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Friday, January 12, 2018

America’s 19th-Century Opiate Addiction

Doctors in the 19th century had few tools to actually cure diseases and repair injuries, but they had one miracle drug that seemed to make everything better- opium. It was widely used in the American Civil War to treat the pain of catastrophic injuries and amputations, which often meant soldiers went home not only maimed but addicted, too. When all you have is a hammer, every problem looks like a nail. 
Opiates made up 15 percent of all prescriptions dispensed in Boston in 1888, according to a survey of the city’s drug stores. “In 1890, opiates were sold in an unregulated medical marketplace,” wrote Caroline Jean Acker in her 2002 book, Creating the American Junkie: Addiction Research in the Classic Era of Narcotic Control. “Physicians prescribed them for a wide range of indications, and pharmacists sold them to individuals medicating themselves for physical and mental discomforts.”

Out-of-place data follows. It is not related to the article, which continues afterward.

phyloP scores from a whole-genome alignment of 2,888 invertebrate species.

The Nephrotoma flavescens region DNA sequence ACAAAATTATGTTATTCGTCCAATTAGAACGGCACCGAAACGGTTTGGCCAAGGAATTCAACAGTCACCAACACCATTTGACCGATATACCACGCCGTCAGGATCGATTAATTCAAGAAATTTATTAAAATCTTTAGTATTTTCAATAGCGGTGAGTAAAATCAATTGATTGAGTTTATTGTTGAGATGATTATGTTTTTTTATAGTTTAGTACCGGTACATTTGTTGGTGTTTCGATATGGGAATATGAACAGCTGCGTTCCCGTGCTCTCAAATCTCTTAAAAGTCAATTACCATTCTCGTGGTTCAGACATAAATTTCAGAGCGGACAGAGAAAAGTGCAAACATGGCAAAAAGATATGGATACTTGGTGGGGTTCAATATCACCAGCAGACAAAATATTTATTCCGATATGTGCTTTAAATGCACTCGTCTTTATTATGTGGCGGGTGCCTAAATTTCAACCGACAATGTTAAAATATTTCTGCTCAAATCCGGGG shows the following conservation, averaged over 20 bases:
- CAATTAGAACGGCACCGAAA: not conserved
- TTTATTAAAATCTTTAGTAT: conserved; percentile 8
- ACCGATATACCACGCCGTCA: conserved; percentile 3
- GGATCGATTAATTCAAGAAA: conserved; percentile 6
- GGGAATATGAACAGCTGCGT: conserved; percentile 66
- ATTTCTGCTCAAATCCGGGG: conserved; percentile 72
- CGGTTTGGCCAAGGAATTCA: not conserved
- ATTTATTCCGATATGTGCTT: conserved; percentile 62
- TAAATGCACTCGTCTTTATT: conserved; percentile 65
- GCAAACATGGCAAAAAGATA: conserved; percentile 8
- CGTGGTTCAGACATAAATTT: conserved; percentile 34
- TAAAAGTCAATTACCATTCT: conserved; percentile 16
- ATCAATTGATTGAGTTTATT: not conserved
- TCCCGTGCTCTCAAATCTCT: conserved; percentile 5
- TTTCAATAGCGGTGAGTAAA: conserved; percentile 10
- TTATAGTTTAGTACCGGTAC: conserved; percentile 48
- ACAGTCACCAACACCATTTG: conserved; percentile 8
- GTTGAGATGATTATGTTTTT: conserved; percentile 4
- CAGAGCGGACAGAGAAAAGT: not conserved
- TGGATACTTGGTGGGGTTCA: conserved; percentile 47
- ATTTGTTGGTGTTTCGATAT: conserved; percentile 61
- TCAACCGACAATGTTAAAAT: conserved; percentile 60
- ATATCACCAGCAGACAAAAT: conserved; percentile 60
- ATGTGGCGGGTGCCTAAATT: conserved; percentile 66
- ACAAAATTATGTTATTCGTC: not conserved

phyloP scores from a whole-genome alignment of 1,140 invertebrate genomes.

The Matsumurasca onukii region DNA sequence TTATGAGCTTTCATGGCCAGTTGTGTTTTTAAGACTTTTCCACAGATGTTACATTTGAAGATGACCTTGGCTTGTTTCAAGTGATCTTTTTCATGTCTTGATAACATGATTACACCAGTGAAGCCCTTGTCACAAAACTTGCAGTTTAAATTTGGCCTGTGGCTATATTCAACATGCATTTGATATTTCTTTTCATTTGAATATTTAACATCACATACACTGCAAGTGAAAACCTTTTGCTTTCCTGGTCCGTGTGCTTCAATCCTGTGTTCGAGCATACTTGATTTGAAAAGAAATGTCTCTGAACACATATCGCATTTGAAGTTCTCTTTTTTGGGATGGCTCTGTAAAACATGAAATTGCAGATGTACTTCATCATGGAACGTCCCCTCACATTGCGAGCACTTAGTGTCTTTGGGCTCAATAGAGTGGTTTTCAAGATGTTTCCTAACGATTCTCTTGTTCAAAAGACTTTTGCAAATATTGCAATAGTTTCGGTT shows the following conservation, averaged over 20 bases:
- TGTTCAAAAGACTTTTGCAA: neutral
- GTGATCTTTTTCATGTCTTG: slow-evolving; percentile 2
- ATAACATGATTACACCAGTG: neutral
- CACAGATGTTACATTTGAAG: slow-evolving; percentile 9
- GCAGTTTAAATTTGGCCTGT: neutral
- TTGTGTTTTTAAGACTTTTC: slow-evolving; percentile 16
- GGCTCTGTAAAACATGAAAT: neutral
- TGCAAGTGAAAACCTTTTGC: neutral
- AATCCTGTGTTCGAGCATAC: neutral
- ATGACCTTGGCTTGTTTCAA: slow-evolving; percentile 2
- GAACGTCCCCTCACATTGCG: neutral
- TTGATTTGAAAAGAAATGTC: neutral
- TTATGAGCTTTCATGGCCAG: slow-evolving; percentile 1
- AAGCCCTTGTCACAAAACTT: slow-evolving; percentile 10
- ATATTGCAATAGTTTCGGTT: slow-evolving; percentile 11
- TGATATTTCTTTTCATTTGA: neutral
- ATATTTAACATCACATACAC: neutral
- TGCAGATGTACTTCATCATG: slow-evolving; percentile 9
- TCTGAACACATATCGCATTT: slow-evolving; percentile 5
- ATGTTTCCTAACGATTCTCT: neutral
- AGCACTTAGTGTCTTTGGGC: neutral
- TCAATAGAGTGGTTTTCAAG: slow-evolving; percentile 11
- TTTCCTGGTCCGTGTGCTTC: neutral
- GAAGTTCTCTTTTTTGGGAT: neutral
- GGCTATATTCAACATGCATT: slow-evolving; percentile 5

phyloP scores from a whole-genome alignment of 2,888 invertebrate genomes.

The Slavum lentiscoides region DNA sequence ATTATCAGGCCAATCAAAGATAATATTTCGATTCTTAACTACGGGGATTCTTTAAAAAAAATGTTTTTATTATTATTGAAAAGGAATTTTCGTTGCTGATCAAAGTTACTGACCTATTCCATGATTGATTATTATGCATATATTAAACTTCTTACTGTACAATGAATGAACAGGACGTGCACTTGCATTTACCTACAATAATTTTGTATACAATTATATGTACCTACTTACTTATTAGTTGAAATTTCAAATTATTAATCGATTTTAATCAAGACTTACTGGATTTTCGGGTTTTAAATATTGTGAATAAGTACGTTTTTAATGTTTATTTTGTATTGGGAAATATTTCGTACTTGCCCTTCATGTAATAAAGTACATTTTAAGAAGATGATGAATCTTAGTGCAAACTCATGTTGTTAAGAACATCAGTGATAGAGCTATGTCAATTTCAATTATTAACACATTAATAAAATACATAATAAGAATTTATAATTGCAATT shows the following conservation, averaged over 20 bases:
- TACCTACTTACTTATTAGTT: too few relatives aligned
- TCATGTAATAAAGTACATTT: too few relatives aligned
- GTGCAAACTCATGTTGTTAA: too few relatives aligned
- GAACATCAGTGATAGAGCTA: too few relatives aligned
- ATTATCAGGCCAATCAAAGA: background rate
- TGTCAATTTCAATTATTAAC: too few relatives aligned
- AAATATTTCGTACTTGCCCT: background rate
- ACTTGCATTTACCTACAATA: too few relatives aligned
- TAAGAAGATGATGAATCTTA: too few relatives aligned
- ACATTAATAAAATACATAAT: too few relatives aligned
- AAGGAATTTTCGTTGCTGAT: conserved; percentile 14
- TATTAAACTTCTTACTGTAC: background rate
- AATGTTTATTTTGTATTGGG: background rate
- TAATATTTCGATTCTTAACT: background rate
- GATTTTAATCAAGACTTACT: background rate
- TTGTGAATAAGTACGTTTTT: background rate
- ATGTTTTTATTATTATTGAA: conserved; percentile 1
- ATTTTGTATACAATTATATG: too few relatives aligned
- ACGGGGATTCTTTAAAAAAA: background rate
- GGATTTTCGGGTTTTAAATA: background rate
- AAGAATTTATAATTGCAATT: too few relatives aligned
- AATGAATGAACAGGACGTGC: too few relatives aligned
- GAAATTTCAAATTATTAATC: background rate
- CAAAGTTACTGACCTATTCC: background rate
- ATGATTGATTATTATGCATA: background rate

Male doctors turned to morphine to relieve many female patients’ menstrual cramps, “diseases of a nervous character,” and even morning sickness. Overuse led to addiction. By the late 1800s, women made up more than 60 percent of opium addicts. “Uterine and ovarian complications cause more ladies to fall into the [opium] habit, than all other diseases combined,” wrote Dr. Frederick Heman Hubbard in his 1881 book, The Opium Habit and Alcoholism.
As the 20th century approached, doctors began to see what so many prescriptions for morphine had done, and the tide slowly started to turn. Read about the rise and fall of opioid addiction in the 19th century at Smithsonian.

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